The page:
Film Review: Ever the Land is a website dedicated to bringing you the latest reviews, trailers, news and more in the world of film.

EVER THE LAND is an important film. Any serious student of New Zealand history will want to put this into the “have-to-watch” basket.

Its documents some of the hows and whys of the landmark Ngai Tuhoe Te Kura Whare, the living building.

And it documents some of the divisions among people as well:  suspicions, fears, doubt. Along with the vision, insight, compassion, clarity, which unites that which divides.

Alexander Behse is the producer, Sarah Grohnert the director.  She has taken a measured and unhurried approach. It’s all there. Architectural and building site processes along with the people commentaries, the dance, the politics, the spectacle of opening, and the Crown settlement with and to Tuhoe around Te Uruwera National Park.  And always the brooding, misty landscapes.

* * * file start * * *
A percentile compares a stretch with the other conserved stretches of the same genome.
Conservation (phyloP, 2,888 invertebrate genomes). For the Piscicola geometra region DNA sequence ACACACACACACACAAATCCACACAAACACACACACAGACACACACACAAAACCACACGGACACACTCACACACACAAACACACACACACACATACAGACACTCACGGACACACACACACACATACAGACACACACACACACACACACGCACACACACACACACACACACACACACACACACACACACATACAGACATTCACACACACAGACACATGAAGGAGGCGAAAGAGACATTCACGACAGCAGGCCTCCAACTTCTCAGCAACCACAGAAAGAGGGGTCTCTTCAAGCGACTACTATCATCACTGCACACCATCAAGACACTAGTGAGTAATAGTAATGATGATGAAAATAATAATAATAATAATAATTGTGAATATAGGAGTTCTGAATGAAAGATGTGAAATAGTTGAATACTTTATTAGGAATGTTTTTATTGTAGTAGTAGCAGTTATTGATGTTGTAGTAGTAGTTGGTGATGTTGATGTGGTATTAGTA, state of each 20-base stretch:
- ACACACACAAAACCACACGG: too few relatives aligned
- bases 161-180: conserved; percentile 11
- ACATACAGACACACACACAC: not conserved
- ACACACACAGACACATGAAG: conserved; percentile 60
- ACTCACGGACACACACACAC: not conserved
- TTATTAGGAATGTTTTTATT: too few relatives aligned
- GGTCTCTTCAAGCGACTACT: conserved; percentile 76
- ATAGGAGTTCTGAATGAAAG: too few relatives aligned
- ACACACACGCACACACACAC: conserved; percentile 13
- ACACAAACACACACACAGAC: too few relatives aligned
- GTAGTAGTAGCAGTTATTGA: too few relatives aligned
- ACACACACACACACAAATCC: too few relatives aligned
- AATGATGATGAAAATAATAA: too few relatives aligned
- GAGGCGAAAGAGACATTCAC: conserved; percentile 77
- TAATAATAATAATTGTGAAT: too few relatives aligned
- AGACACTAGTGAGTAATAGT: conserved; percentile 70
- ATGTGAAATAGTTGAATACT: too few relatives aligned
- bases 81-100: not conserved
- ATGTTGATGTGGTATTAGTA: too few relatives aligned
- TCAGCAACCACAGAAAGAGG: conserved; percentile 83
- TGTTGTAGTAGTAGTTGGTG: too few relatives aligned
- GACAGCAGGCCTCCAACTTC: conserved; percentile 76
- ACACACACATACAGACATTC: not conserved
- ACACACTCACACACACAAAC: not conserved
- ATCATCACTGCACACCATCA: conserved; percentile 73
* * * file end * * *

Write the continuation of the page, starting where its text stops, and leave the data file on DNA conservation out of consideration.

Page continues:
Substantial. Yet there’s more history that could have made its way in. Possibly should have? Although the logic of the film has to unfold around the build, it’s a build that takes place around a people with more stories to tell. Maybe that’s part of documentary art and craft. A film that leaves us with more questions than answers, that invites us to find out more. A deeper telling of the history definitely, and also for me, at a personal level, more about the building itself.

The main architect, Ivan Mercer, died before the project was officially opened, and the film was dedicated to to him. That was a
fitting touch, and in terms of eco-builds, the project very significant.

Watch this film and read this review alongside of another controversy. There is a second landmark architectural building in Te Uruwera, but it was felt as an imposition on a people, and will be left to slowly disappear. So the story of a people and their land and the people that travel through the misty mountains and walk around the beautiful lakes will be telling this story for decades and decades into the future.


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